09/11/2019, 18.09
BANGLADESH
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Fidei donum priest feels fulfilled by the mission in Bangladesh

Father Belisario, from Colombia, is a ‘fidei donum’ priest with the mission ad gentes together with PIME Fathers. The Diocese of Rajshahi works with tribal communities, educates poor children, and supports interfaith dialogue. The missionary opened a YouTube channel to broadcast the Mass, but it needs funds. He hopes that the “extraordinary missionary month of October will make each of us feel the enthusiasm,” and not focus only on the well-off.

Rajshahi (AsiaNews) – The place where "God wants me to be is Bangladesh" said Fr Belisario Ciro Montoya, a 34-year-old Colombian priest who serves in the Diocese of Sonson-Rionegro, Bangladesh as a fidei donum priest working with Pontifical Institute for Foreign Missions (PIME). He spoke to AsiaNews about his missionary experience.

"From day one, when I landed in Dhaka, I felt a sensation of fulfilment. In Colombia I went to parishes and seminaries, but here in Bangladesh I truly experience the completeness of life in Christ. I feel fulfilled, happy, a sensation that cannot be humanly explained. I myself wonder how such a diverse culture and a predominantly Muslim population are possible in such hot weather.”

Fr Belisario remembers that he arrived in Dhaka in 2014. After a period of language training, he was assigned to Danjuri's mission. The first years of bearing witness to the Gospel in the Asian country were marked by various logistical difficulties, not to mention mourning for his father’s death.

"For security reasons related to the attack against Fr Piero Parolari and other foreigners, the authorities gave me a five-men police escort, who never left me alone when I visit the villages." The nine months he spent there were the "hardest, but I was happy."

When his father died in 2018, he wanted to help and comfort his family. “For this reason, in agreement with the bishop of my diocese, I went home for over a year. It was a gift, because I was able to celebrate my father's funeral Mass and I was with him at the time of his death.”

He came back to Bangladesh on 3 August. "It was as if I owed something. After learning the language, customs and traditions, it would have been a waste not to return. Above all I knew that people were waiting and praying for me in Bangladesh.”

Currently, Fr Belisarius serves in Chandpukur parish, Rajshahi, Bangladesh’s northernmost diocese on the border with India. The church covers 70 villages and 7,000 Catholics in the largely Muslim-majority area.

“Many are ethnic Santal and Orao who converted recently, but maintain some traditions linked to their culture of origin. Our work is directed above all to education, to make them understand the meaning of their new life in Christ.”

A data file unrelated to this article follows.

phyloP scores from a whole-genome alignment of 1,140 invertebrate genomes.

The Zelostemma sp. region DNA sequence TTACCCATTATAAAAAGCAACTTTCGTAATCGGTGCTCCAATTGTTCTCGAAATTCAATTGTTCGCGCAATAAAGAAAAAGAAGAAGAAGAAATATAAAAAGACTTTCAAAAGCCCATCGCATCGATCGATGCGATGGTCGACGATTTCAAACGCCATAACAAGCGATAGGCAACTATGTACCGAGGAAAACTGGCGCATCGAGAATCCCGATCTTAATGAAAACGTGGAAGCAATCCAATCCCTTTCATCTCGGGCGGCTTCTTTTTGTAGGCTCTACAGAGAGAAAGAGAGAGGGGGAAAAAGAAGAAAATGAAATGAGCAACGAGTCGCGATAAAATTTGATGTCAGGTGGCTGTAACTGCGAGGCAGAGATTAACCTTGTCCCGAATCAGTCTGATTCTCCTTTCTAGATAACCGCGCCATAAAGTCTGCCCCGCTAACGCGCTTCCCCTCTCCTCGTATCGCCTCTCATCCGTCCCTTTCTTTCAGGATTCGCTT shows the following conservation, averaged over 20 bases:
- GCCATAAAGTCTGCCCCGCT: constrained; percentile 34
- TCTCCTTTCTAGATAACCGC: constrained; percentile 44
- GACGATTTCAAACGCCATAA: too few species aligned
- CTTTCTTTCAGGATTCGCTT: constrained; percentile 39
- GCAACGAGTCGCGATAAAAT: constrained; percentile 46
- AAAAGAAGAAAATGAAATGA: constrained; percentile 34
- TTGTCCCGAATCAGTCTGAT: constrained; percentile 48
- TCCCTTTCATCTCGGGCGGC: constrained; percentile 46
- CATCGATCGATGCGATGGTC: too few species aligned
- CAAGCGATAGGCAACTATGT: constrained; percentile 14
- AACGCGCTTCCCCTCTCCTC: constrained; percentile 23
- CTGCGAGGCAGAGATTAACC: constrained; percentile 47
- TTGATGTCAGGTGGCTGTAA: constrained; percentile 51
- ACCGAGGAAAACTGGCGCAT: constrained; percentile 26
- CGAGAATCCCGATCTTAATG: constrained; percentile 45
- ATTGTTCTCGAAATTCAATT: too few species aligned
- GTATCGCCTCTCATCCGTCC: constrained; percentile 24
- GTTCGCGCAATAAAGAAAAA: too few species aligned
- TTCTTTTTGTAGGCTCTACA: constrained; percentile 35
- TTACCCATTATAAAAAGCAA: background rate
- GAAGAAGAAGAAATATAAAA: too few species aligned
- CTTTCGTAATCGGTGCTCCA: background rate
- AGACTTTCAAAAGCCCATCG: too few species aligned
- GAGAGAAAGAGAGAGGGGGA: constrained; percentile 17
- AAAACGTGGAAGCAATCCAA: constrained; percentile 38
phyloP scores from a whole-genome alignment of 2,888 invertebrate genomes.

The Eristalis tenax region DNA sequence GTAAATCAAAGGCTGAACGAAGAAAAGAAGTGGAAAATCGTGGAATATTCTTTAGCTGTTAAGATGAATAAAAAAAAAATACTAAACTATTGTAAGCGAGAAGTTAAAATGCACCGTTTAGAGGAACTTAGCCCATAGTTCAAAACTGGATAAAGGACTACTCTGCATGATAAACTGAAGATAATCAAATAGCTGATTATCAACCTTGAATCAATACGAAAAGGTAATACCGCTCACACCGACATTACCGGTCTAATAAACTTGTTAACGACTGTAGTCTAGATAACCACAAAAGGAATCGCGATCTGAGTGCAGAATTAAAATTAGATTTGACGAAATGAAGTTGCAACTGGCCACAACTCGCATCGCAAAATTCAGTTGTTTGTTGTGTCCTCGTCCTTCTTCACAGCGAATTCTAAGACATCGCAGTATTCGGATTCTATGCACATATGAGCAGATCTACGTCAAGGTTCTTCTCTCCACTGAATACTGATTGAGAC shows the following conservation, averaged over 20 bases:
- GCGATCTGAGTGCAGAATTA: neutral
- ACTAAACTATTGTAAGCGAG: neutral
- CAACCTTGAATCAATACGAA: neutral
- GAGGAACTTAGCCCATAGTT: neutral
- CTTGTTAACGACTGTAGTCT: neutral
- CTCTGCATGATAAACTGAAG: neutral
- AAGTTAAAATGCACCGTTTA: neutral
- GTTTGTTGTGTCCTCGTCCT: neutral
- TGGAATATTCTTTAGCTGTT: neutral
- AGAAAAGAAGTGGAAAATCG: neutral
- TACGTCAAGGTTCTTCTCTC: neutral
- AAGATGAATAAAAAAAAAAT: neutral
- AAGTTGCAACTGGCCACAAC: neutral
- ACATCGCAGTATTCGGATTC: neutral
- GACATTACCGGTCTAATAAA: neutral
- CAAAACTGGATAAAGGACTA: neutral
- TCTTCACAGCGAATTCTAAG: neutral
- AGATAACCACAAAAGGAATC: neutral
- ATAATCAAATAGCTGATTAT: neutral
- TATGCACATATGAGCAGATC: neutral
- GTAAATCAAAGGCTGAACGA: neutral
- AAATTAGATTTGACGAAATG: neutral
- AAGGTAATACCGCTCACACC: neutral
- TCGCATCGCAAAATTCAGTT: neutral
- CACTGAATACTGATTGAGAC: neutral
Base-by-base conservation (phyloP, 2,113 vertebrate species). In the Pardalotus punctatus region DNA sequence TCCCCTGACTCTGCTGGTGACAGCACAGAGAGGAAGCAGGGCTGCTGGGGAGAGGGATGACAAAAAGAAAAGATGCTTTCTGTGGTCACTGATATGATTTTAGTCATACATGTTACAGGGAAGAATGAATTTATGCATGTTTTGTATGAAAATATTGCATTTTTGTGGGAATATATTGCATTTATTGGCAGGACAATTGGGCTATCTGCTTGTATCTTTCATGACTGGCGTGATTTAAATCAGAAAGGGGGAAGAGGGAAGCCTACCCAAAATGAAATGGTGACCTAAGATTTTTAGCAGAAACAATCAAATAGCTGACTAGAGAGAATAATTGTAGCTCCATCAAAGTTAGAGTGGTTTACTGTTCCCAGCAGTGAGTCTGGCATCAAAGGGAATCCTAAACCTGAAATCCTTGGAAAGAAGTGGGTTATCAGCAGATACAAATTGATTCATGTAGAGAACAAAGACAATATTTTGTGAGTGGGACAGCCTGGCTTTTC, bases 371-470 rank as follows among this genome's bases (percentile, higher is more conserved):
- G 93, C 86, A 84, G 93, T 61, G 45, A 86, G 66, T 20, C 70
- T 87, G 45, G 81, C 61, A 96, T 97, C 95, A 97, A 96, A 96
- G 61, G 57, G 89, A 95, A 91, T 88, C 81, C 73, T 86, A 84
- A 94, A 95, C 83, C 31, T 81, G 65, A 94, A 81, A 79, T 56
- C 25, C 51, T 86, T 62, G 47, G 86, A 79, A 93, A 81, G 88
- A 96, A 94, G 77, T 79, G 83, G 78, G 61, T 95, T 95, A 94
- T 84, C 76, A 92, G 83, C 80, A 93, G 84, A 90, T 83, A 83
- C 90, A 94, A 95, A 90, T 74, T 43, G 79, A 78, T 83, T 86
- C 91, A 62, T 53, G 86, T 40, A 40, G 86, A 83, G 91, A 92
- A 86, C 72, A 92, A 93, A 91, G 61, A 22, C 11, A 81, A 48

As for the method, "we support a process of inculturation, as Pope Paul VI suggested, that is, we encourage those elements of the indigenous culture that do not offend human dignity and eliminate those that deviate from Christian practice and do not do the good of man.”

“For example, the Santal funeral ritual involves the sacrifice of animals. Instead we explain that the blood of animals does not serve the deceased, because only the blood of Christ redeems us and gives us eternal life. On the other hand, we kept the ‘bindi’ in the marriage ritual, which is an exchange of a red paste on the forehead of the spouses that symbolises respect."

The missionary is the treasurer of the two hostels, one for boys and one for girls, associated with the parish. "There are so many needs because the tribal people are very poor, do not own the land and live far away. There are no schools and their language is not taught.”

"They are supposed to study with Muslims, but as a minority, they are very shy. At present, our hostels have 250 kids, the youngest being 5-6. They study, eat and tend the mission farm, growing the vegetables and the rice they consume.”

Fr Belisario is also a member of the Diocesan Commission for Interreligious Dialogue. "We organise meetings of members of the various communities to talk about peace and harmony, about the care of creation.”

Similarly, “We hold meetings in schools, where students are eager to participate and fully understand the harmony on which Bangladesh has been built since independence, in a climate of tolerance and respect between religions."

Unfortunately, "in recent years the seeds of evil and discord sown by a radical Islam that does not belong to this country have budded, see the suicide bombings in Dhaka. However, these episodes have nothing to do with Bengali culture, which is welcoming and respectful, even to missionaries.”

His latest project is a YouTube channel that was opened together with a diocesan priest "where we upload videos dedicated to the Gospel in the local language. It is an important service of Christian witness to those who cannot come to church for Mass. The Good Friday video was seen 2,000 times: this means there is a thirst for Christ."

Now, Fr Belisario is looking for funding for a video editing programme and appeals to anyone who can donate however small a sum. "Thirty euros (US$ 33) a month is enough," he said.

The clergyman will remain in Bangladesh for another four years, and has "deep gratitude and admiration” for PIME Fathers. “I am here for a limited time; they serve for life."

Still he hopes that the “extraordinary missionary month of October will make each one of us feel the enthusiasm we experienced in 2017 during Pope Francis’s visit. Everyone in the Church must rediscover the fundamental aspect of the mission ad gentes, which is not only caring for the well-off,” but also focus especially “on the many who still die in obscurity and in the ignorance of Jesus." (A.C.F.)

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